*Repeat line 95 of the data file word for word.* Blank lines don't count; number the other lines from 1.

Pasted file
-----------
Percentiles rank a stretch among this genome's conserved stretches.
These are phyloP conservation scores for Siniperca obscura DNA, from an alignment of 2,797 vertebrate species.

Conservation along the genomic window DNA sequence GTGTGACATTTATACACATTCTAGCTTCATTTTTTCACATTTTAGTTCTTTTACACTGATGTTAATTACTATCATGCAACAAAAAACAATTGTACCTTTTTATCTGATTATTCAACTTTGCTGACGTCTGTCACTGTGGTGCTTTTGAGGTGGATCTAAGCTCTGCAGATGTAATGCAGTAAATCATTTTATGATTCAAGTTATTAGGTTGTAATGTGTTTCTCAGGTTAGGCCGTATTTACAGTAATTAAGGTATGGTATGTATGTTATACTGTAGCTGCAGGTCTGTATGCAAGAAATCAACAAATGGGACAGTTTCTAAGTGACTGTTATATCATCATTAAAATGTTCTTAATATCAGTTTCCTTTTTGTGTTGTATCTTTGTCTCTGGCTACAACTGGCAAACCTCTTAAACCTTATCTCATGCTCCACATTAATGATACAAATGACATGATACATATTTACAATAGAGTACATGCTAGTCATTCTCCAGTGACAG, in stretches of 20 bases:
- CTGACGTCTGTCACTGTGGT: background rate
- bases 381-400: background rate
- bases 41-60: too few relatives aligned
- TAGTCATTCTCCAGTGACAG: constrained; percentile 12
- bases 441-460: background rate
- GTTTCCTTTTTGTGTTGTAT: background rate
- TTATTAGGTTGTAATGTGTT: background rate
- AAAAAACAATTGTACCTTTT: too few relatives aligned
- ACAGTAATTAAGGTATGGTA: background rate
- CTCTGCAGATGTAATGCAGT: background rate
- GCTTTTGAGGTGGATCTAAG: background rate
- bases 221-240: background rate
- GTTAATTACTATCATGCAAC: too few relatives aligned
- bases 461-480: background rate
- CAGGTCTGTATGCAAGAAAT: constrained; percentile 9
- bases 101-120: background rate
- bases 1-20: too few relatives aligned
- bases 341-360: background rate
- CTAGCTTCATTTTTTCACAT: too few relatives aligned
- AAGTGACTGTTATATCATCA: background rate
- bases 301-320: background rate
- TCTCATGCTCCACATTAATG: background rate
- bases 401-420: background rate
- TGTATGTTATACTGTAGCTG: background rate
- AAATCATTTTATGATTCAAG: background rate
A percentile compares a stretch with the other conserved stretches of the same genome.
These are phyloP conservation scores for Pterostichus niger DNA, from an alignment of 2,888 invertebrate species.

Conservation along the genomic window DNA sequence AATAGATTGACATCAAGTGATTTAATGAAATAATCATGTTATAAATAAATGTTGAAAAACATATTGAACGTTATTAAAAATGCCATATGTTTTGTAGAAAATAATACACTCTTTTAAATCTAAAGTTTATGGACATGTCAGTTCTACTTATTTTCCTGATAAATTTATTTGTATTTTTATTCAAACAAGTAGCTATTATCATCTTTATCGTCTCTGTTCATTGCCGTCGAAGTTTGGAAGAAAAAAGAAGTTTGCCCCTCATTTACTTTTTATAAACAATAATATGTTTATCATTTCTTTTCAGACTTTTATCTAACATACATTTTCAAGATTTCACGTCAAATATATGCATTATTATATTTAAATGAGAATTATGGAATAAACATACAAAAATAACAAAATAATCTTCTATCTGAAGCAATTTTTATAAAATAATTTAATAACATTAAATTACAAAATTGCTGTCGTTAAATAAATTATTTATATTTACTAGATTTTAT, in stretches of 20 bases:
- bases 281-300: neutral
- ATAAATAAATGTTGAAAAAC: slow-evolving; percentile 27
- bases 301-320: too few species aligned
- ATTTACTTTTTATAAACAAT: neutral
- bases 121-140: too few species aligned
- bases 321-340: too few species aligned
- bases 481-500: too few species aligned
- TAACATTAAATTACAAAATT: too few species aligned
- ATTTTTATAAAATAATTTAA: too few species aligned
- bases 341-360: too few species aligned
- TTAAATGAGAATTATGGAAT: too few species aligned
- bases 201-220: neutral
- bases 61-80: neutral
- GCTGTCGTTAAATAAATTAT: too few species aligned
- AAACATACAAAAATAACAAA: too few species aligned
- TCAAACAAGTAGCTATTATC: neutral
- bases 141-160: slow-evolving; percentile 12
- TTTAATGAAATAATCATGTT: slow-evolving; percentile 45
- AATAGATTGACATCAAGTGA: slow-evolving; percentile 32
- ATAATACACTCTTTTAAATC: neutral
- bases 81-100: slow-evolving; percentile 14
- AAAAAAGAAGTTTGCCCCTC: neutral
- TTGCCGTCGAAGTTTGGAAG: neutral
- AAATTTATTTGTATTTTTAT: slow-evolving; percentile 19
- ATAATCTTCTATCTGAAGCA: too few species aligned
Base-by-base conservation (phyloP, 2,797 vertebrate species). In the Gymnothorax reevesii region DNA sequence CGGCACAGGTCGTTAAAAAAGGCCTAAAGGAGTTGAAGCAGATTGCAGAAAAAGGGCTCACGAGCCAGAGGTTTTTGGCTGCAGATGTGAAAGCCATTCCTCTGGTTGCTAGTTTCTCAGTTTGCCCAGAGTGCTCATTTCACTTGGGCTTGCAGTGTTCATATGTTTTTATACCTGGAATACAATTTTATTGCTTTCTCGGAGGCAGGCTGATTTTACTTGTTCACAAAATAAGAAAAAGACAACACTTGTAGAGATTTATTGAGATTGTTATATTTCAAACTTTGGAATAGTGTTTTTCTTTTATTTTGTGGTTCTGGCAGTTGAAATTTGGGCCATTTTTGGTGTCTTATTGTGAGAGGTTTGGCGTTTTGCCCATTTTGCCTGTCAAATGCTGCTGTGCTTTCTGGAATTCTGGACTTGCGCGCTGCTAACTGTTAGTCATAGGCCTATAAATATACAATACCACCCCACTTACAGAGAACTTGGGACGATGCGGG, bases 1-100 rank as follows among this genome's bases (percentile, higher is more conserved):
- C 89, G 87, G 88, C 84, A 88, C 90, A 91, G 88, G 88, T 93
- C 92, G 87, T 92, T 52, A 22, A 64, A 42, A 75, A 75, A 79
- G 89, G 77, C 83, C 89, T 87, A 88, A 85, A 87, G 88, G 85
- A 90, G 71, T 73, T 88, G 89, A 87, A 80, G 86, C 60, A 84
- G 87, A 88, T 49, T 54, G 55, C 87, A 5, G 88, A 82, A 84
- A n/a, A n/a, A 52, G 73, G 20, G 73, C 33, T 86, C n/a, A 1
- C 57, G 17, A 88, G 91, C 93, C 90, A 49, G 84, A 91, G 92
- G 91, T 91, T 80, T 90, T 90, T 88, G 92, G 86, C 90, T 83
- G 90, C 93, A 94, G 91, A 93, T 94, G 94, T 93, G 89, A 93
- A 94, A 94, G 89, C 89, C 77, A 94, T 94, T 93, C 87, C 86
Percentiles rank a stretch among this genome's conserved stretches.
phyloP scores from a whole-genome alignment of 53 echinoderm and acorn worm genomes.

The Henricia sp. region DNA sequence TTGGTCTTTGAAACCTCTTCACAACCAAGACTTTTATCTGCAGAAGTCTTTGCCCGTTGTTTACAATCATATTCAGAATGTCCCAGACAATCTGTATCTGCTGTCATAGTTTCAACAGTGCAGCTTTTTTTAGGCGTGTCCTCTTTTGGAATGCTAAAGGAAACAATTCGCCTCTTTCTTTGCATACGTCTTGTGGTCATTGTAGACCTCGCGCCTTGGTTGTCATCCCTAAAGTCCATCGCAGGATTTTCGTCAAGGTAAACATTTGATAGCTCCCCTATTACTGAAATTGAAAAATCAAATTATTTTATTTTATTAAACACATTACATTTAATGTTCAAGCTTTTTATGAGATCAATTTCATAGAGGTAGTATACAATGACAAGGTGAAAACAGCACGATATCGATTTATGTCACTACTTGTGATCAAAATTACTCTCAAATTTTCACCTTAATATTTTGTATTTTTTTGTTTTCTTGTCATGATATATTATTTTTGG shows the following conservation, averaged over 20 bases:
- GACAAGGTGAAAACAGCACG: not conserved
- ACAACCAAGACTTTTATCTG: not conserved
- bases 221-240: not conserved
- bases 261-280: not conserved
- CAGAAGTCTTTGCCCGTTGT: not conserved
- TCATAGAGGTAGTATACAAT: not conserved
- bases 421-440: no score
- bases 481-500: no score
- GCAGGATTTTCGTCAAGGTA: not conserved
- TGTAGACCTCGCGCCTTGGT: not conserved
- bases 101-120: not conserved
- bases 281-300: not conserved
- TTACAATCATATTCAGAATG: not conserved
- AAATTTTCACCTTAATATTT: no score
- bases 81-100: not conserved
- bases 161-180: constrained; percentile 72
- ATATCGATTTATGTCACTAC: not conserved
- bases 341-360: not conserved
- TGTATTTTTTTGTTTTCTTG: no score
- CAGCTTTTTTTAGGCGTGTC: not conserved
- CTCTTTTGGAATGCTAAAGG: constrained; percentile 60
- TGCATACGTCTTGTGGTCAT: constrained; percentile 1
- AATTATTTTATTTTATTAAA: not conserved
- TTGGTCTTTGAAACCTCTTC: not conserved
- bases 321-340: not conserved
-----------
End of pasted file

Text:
- bases 321-340: not conserved